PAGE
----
There are a few important things to keep in mind as we look at the next frontier.
a) The rise of India as a market: The cross-sectoral growth of the Indian economy, the increasing liberalization, the increasing availability of capital, and the increasing investments is resulting in an unprecedented opportunity for the first time.
b) Availability of world-class talent: It is not just the availability of high quality talent from Indian colleges but increasingly it is possible to attract high quality international talent into Indian companies.
c) Cross-domain talent availability: A large and diverse talent pool has been created thanks to the wide range of services rendered by Indian companies. From software development to maintenance to customer support to BPO to package implementation to engineering services to infrastructure management to....
d) "Made in India": The "Made in India brand" is well acknowledged worldwide especially in the area of IT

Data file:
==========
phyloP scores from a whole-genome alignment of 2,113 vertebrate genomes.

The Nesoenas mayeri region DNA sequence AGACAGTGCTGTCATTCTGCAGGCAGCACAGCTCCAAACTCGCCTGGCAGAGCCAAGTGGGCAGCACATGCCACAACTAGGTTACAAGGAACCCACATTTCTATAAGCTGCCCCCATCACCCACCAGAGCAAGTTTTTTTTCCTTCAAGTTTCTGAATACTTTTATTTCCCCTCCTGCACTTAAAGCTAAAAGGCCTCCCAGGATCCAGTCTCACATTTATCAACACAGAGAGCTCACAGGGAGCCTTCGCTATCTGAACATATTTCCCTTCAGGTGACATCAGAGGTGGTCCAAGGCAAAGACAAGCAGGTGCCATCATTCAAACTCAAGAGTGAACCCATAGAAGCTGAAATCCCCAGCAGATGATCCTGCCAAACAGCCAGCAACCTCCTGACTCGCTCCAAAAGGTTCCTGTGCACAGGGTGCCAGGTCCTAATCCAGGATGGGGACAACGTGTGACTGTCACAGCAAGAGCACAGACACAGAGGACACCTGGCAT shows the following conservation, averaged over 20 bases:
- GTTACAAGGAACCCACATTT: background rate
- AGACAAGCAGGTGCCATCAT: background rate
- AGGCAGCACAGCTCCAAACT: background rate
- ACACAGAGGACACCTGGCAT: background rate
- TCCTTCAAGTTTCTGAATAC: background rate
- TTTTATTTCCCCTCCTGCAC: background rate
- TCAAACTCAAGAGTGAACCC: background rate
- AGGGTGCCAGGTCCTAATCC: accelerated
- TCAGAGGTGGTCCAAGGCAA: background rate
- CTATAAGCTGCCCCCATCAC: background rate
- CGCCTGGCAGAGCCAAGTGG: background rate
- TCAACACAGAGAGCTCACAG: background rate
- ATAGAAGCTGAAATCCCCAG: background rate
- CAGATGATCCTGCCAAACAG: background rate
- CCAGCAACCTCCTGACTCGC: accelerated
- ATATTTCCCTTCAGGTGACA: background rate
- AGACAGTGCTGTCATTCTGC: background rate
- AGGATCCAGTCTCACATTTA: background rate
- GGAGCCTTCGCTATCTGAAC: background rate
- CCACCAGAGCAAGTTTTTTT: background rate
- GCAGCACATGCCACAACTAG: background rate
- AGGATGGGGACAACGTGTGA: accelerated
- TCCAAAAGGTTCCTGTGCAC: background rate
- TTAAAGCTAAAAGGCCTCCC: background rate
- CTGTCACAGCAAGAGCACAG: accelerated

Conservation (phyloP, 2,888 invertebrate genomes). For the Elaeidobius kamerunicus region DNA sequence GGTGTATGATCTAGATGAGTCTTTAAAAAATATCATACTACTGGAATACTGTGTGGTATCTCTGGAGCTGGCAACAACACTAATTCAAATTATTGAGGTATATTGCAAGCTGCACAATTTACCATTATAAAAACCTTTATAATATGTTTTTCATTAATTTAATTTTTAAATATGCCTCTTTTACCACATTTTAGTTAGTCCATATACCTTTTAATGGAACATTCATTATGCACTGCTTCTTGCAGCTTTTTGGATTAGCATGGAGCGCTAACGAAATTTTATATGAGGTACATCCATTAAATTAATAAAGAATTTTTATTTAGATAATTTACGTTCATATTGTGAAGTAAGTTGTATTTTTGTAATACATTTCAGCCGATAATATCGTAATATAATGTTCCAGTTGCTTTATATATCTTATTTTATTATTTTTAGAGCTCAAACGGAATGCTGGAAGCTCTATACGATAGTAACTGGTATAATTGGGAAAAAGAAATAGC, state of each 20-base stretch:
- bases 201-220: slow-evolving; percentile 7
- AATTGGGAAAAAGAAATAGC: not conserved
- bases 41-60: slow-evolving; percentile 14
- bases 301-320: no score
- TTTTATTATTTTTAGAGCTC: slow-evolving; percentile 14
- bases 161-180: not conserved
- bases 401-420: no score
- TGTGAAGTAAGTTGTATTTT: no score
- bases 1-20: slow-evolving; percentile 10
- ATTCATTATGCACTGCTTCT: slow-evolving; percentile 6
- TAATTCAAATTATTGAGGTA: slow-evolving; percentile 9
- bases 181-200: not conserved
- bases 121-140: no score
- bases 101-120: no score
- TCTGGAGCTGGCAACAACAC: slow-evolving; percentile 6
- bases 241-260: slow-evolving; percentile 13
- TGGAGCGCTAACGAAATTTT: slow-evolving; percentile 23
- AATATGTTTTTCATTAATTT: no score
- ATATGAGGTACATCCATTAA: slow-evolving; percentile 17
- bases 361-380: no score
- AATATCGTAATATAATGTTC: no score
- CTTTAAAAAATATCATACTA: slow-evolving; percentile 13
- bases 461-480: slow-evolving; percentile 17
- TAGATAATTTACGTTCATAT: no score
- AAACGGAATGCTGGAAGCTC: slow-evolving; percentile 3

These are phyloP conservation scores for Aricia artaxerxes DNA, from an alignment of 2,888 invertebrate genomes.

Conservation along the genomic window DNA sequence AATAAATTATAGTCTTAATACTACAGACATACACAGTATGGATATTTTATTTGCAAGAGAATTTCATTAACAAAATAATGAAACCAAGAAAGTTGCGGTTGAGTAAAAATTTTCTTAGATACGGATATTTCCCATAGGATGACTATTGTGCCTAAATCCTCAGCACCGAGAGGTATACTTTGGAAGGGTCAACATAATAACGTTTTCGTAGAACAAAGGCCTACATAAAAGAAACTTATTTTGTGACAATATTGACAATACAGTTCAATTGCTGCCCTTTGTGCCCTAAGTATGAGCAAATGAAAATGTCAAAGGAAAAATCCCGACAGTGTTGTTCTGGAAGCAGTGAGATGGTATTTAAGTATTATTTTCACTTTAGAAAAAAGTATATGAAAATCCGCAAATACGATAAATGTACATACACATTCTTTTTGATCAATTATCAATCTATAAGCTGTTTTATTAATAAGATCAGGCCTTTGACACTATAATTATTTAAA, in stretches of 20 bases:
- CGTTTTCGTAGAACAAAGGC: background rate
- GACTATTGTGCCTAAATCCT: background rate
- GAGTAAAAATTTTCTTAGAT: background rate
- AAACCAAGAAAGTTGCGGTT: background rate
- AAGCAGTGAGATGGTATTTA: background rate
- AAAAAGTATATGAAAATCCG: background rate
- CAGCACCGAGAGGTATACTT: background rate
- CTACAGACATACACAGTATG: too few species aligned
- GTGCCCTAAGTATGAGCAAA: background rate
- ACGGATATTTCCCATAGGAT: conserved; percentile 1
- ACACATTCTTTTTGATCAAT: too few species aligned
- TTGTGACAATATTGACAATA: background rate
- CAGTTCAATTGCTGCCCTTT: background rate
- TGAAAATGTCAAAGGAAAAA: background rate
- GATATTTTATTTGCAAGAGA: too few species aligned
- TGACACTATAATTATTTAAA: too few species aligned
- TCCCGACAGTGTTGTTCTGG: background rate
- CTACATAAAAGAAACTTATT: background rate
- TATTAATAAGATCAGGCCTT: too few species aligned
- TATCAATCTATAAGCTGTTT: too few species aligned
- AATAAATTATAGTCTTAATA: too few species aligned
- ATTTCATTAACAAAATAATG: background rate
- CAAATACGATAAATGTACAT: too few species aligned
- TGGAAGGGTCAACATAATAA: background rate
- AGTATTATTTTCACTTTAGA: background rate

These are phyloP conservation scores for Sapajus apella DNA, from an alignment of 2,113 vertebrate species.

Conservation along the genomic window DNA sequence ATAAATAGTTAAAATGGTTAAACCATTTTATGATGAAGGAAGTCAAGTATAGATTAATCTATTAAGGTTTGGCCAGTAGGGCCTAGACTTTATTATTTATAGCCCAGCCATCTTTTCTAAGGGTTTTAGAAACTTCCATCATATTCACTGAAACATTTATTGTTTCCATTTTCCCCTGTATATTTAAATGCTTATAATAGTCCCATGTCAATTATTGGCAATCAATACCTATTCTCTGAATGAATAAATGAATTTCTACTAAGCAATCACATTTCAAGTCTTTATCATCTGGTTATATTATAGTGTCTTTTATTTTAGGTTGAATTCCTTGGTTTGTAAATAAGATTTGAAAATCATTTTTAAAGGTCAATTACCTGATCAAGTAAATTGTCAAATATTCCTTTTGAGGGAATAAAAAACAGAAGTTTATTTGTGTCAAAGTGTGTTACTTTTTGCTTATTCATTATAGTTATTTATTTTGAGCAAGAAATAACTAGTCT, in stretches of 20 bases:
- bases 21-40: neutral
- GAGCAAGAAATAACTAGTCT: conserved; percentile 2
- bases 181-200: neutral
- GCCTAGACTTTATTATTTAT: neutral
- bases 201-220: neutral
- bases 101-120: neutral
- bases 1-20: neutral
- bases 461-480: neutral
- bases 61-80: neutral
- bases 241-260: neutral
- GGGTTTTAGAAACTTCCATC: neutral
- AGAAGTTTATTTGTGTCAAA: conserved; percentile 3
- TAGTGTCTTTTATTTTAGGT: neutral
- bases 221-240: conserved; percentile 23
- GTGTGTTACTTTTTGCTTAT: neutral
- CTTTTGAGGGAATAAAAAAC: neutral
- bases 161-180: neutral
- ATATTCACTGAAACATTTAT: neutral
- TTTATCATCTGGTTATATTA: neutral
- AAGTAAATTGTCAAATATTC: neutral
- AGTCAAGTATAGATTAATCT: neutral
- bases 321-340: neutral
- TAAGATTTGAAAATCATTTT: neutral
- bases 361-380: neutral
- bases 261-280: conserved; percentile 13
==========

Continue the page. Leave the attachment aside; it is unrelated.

e) Process knowledge, project management, quality of an international standard have been internalized by the leadership
f) Confidence of the average Indian IT professional has gone up
What are therefore the possibilities as we look towards the Next Frontier? I have not talked about the obvious newer opportunities that deploy the well understood low cost India delivery model. For example, the much bandied term KPO is essentially the amplification of the existing BPO model except that instead of an ordinary graduate doing sales order processing, a mathematician is running a statistical model for a client in the US. I have instead attempted to look at the possibilities truly in next frontier, not "more of the same".
Understanding of markets, consumers, sector and cluster specific opportunities will become critical.
What follows is a sample of such possibilities: